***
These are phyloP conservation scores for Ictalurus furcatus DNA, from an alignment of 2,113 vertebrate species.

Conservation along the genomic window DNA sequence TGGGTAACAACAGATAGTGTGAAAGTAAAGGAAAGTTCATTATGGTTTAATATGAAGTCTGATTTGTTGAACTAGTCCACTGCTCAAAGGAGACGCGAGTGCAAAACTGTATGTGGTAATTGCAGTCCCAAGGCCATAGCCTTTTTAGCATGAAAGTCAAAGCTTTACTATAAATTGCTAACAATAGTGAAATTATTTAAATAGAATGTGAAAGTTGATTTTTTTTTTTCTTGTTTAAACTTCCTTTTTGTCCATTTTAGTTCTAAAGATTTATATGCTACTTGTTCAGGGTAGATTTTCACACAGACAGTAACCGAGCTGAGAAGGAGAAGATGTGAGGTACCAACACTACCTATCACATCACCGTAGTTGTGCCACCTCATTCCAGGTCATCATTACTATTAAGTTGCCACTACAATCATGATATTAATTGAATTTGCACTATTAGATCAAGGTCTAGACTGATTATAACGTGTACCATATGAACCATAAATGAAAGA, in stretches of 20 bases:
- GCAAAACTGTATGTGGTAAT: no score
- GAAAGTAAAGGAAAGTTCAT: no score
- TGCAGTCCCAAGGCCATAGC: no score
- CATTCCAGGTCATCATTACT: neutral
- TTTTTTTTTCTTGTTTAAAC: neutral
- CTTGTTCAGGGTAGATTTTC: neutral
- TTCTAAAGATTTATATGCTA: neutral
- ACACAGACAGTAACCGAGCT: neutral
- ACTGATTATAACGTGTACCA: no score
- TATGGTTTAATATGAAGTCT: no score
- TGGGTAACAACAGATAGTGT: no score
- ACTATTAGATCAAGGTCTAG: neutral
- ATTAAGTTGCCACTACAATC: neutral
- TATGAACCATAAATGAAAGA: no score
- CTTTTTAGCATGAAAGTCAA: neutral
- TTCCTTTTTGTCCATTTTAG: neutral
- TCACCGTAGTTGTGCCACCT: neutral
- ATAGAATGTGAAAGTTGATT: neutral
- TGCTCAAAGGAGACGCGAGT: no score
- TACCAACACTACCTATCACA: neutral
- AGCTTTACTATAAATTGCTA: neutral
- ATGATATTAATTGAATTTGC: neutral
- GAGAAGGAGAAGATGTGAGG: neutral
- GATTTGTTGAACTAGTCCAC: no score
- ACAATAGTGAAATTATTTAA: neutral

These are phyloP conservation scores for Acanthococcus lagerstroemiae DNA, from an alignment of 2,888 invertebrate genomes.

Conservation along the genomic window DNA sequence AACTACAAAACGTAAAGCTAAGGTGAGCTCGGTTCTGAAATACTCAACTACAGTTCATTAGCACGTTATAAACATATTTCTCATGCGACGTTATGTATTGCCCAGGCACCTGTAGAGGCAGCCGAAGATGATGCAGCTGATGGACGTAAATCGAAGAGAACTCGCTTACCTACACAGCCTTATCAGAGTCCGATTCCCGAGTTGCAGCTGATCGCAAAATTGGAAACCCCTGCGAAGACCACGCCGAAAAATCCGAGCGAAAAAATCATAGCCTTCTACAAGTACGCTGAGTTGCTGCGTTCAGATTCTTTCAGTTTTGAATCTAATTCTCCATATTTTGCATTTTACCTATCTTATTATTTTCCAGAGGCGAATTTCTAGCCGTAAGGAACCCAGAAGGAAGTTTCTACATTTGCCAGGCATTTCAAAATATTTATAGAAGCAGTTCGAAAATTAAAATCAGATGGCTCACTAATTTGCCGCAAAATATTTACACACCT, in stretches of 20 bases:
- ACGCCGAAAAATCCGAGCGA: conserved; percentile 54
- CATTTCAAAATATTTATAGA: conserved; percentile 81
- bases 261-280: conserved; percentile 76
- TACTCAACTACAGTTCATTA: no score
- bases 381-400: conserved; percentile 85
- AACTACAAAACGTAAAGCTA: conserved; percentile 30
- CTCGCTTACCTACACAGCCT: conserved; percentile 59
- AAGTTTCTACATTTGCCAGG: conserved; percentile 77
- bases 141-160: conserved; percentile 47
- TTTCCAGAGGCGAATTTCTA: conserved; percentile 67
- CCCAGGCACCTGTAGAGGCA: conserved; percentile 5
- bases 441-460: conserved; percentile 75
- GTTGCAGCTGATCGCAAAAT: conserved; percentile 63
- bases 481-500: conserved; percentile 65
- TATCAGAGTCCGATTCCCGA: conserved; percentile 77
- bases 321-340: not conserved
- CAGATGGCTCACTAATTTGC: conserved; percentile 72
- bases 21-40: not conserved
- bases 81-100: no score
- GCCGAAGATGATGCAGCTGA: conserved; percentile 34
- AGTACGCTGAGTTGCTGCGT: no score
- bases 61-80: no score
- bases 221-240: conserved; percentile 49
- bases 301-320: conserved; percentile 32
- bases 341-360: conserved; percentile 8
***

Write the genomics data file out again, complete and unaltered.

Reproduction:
These are phyloP conservation scores for Ictalurus furcatus DNA, from an alignment of 2,113 vertebrate species.

Conservation along the genomic window DNA sequence TGGGTAACAACAGATAGTGTGAAAGTAAAGGAAAGTTCATTATGGTTTAATATGAAGTCTGATTTGTTGAACTAGTCCACTGCTCAAAGGAGACGCGAGTGCAAAACTGTATGTGGTAATTGCAGTCCCAAGGCCATAGCCTTTTTAGCATGAAAGTCAAAGCTTTACTATAAATTGCTAACAATAGTGAAATTATTTAAATAGAATGTGAAAGTTGATTTTTTTTTTTCTTGTTTAAACTTCCTTTTTGTCCATTTTAGTTCTAAAGATTTATATGCTACTTGTTCAGGGTAGATTTTCACACAGACAGTAACCGAGCTGAGAAGGAGAAGATGTGAGGTACCAACACTACCTATCACATCACCGTAGTTGTGCCACCTCATTCCAGGTCATCATTACTATTAAGTTGCCACTACAATCATGATATTAATTGAATTTGCACTATTAGATCAAGGTCTAGACTGATTATAACGTGTACCATATGAACCATAAATGAAAGA, in stretches of 20 bases:
- GCAAAACTGTATGTGGTAAT: no score
- GAAAGTAAAGGAAAGTTCAT: no score
- TGCAGTCCCAAGGCCATAGC: no score
- CATTCCAGGTCATCATTACT: neutral
- TTTTTTTTTCTTGTTTAAAC: neutral
- CTTGTTCAGGGTAGATTTTC: neutral
- TTCTAAAGATTTATATGCTA: neutral
- ACACAGACAGTAACCGAGCT: neutral
- ACTGATTATAACGTGTACCA: no score
- TATGGTTTAATATGAAGTCT: no score
- TGGGTAACAACAGATAGTGT: no score
- ACTATTAGATCAAGGTCTAG: neutral
- ATTAAGTTGCCACTACAATC: neutral
- TATGAACCATAAATGAAAGA: no score
- CTTTTTAGCATGAAAGTCAA: neutral
- TTCCTTTTTGTCCATTTTAG: neutral
- TCACCGTAGTTGTGCCACCT: neutral
- ATAGAATGTGAAAGTTGATT: neutral
- TGCTCAAAGGAGACGCGAGT: no score
- TACCAACACTACCTATCACA: neutral
- AGCTTTACTATAAATTGCTA: neutral
- ATGATATTAATTGAATTTGC: neutral
- GAGAAGGAGAAGATGTGAGG: neutral
- GATTTGTTGAACTAGTCCAC: no score
- ACAATAGTGAAATTATTTAA: neutral

These are phyloP conservation scores for Acanthococcus lagerstroemiae DNA, from an alignment of 2,888 invertebrate genomes.

Conservation along the genomic window DNA sequence AACTACAAAACGTAAAGCTAAGGTGAGCTCGGTTCTGAAATACTCAACTACAGTTCATTAGCACGTTATAAACATATTTCTCATGCGACGTTATGTATTGCCCAGGCACCTGTAGAGGCAGCCGAAGATGATGCAGCTGATGGACGTAAATCGAAGAGAACTCGCTTACCTACACAGCCTTATCAGAGTCCGATTCCCGAGTTGCAGCTGATCGCAAAATTGGAAACCCCTGCGAAGACCACGCCGAAAAATCCGAGCGAAAAAATCATAGCCTTCTACAAGTACGCTGAGTTGCTGCGTTCAGATTCTTTCAGTTTTGAATCTAATTCTCCATATTTTGCATTTTACCTATCTTATTATTTTCCAGAGGCGAATTTCTAGCCGTAAGGAACCCAGAAGGAAGTTTCTACATTTGCCAGGCATTTCAAAATATTTATAGAAGCAGTTCGAAAATTAAAATCAGATGGCTCACTAATTTGCCGCAAAATATTTACACACCT, in stretches of 20 bases:
- ACGCCGAAAAATCCGAGCGA: conserved; percentile 54
- CATTTCAAAATATTTATAGA: conserved; percentile 81
- bases 261-280: conserved; percentile 76
- TACTCAACTACAGTTCATTA: no score
- bases 381-400: conserved; percentile 85
- AACTACAAAACGTAAAGCTA: conserved; percentile 30
- CTCGCTTACCTACACAGCCT: conserved; percentile 59
- AAGTTTCTACATTTGCCAGG: conserved; percentile 77
- bases 141-160: conserved; percentile 47
- TTTCCAGAGGCGAATTTCTA: conserved; percentile 67
- CCCAGGCACCTGTAGAGGCA: conserved; percentile 5
- bases 441-460: conserved; percentile 75
- GTTGCAGCTGATCGCAAAAT: conserved; percentile 63
- bases 481-500: conserved; percentile 65
- TATCAGAGTCCGATTCCCGA: conserved; percentile 77
- bases 321-340: not conserved
- CAGATGGCTCACTAATTTGC: conserved; percentile 72
- bases 21-40: not conserved
- bases 81-100: no score
- GCCGAAGATGATGCAGCTGA: conserved; percentile 34
- AGTACGCTGAGTTGCTGCGT: no score
- bases 61-80: no score
- bases 221-240: conserved; percentile 49
- bases 301-320: conserved; percentile 32
- bases 341-360: conserved; percentile 8